ADVERTISEMENT

Can’t hear the TV, a quiet conversation or your best friend on the phone? You’re not alone. Up to 52 percent of adults over age 50 may have hearing loss – half of it severe enough to interfere with everyday life.

The long-term complexities of hearing loss are far-reaching: New reports show that it triples the risk for dementia. That’s because not hearing what others say can cut you off from the world and deprive you of stimulation. That’s bad news for your mood and your mind. Isolation can lead to depression, anxiety, foggy memory, slowed thinking and even brain shrinkage.

Compromised hearing can make walking more difficult – you miss tiny clues that help you stay balanced – and falls become more likely.

Some of the things that can damage the delicate, sound-sensing machinery in your inner ear include everything from aging and genetics to autoimmune disorders, ear infections, head injuries and loud noises. Some factors are beyond your control, but not all. Here are eight ways to save your hearing today.

1. Ear plugs: Keep them in your pocket, purse, car and toolbox. Exposure to sounds louder than 85 decibels – that’s common cacophony for lawn mowers, rock concerts, video arcades and even noisy health clubs – damages the tiny hairs in your inner ear that convert sound waves into electrical signals. Dr. Mike pops in his earplugs on airplanes before take-off. Wear them when running yard equipment, at sporting events and during loud movies. You’ll still hear the dialogue.

2. Dial down the volume when you wear earbuds: One in three adults and three in five teens who use portable music devices crank ‘em up too high, endangering their hearing. Keep the volume set at 50 percent or less so that you can hear other sounds around you. Give your ears frequent bud-breaks.

3. Put down the cotton swabs: Earwax, a common cause of temporary hearing loss, forms on the outer third of the ear, but when you twirl cotton swabs in your ear canal, wax can get stuck deep inside. An earache, fullness, muffled hearing, even itching can be signs of wax blockage. Follow directions on wax-removal products or call your doctor.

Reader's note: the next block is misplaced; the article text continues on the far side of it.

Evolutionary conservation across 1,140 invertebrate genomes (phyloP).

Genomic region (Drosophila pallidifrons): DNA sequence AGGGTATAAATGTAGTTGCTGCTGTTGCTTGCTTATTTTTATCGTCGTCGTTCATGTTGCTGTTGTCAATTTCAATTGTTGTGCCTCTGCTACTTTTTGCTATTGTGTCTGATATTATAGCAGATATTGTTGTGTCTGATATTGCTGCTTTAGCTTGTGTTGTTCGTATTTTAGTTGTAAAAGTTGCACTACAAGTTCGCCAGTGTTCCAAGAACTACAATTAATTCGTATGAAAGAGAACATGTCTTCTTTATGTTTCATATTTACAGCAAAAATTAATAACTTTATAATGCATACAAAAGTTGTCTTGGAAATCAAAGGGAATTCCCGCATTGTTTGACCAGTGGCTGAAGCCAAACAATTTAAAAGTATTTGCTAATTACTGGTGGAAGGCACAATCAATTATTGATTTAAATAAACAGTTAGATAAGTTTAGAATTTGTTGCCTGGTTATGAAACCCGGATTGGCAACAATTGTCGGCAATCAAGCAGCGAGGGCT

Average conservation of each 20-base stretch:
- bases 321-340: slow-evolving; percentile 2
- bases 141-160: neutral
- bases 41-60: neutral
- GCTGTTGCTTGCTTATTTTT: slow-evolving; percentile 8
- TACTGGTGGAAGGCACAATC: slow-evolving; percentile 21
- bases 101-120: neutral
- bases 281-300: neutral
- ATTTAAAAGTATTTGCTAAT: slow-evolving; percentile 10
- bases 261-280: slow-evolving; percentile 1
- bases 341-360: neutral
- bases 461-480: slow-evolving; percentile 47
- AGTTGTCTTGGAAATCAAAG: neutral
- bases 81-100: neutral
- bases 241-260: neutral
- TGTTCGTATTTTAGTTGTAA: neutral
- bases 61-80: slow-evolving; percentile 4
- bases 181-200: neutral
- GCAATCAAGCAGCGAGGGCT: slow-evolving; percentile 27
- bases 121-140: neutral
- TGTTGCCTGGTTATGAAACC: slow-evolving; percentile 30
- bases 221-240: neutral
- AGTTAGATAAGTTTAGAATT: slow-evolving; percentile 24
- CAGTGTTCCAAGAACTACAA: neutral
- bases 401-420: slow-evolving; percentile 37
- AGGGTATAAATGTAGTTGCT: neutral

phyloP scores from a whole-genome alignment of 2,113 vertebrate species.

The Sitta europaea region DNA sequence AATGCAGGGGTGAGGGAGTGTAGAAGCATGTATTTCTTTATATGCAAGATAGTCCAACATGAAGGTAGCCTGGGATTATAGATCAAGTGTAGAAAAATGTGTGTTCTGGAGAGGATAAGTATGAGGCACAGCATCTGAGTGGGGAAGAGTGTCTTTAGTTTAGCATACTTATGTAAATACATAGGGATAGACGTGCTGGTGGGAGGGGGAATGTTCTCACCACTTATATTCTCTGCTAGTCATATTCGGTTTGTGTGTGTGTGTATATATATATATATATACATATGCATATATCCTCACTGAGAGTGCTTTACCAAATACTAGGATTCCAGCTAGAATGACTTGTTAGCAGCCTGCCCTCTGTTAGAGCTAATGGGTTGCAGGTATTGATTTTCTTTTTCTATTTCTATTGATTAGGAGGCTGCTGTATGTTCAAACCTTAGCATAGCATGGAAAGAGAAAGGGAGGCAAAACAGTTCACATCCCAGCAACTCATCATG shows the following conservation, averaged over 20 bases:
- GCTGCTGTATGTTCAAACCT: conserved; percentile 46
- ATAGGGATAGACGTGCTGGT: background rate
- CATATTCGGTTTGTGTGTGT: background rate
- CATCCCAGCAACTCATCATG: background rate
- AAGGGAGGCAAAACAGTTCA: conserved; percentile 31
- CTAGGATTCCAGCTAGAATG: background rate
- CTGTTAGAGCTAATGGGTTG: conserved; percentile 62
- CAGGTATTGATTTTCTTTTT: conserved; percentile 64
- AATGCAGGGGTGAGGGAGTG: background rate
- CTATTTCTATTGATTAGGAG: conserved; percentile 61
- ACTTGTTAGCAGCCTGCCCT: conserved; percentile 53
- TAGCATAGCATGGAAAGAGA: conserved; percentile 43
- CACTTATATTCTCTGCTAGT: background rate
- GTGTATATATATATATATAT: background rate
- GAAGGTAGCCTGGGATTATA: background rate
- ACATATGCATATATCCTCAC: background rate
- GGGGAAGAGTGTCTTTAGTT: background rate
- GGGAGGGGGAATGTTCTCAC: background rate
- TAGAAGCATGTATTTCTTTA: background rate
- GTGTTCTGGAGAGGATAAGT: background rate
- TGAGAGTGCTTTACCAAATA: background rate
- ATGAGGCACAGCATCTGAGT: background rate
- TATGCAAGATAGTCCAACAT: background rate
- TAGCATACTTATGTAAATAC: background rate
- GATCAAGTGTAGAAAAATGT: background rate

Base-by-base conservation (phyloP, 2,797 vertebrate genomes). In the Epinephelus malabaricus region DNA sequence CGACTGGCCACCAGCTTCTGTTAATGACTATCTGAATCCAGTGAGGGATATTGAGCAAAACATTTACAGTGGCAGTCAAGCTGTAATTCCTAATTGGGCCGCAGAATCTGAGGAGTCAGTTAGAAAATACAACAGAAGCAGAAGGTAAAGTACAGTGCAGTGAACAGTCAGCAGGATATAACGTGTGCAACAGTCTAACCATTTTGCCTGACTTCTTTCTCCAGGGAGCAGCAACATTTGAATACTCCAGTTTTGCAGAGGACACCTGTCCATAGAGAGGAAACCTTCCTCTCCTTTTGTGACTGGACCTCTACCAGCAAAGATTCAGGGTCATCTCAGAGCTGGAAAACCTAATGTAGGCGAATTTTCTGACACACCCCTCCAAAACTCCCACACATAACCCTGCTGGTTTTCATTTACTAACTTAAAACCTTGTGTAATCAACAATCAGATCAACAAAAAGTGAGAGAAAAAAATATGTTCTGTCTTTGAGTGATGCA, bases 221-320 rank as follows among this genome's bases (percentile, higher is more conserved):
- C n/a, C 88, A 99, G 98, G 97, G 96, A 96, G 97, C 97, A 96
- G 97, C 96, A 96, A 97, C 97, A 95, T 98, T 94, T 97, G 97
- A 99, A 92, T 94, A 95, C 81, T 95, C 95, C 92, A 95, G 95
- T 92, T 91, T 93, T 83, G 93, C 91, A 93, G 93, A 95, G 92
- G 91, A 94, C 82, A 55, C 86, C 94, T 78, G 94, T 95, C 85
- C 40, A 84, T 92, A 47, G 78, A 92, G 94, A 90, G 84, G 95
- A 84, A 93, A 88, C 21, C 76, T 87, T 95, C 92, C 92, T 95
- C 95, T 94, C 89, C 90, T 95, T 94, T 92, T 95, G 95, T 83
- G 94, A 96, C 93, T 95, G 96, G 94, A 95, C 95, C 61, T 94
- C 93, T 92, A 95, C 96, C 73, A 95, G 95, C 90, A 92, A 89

4. Aim for healthy blood sugar: People with diabetes are twice as likely to have hearing loss as people with normal blood sugar levels. Prediabetes? Your risk is 30 percent higher. The connection could be glucose-related damage to the inner ear.

5. Lower your blood pressure: High blood pressure can speed up age-related hearing loss by reducing the flow of blood to your inner ear or to brain areas involved with hearing.

6. Recognize early signs: Don’t wait! If you notice you’re saying “What?” a lot, need the TV turned up louder or have trouble hearing on the phone, ask your doctor if you need to be referred to a hearing specialist for tests. One survey of more than 3,000 people with hearing loss found that hearing aid users had less depression and worry, and were more socially active. In another, hearing aid use even improved cognitive function. Yet hearing aid users wait, on average, 10 years before getting help. Getting tested will pinpoint the source of your hearing difficulties so that you can select the right hearing aid. Some states and insurance plans help cover the cost – which can run from $1,500 to $5,000 per ear – and more lower-priced choices are available than ever before.

7. Check your meds: Some 130 prescription and over-the-counter drugs, from ibuprofen and diuretics to certain antibiotics, can muffle hearing. Most of the time, hearing returns when you stop taking the med. Talk with your doc.

8. Watch your weight: If you’re more than a few pounds over your ideal weight, your risk for hearing loss could be 17 percent to 25 percent higher than normal. Add walking to your stay-slim program; two hours per week can significantly lower your risk for missing out on the beautiful sounds of the world.

Dr. Mehmet Oz is host of “The Dr. Oz Show,” and Dr. Mike Roizen is chief wellness officer and chairman of the Wellness Institute at Cleveland Clinic. Tune into “The Dr. Oz Show” or visit sharecare.com.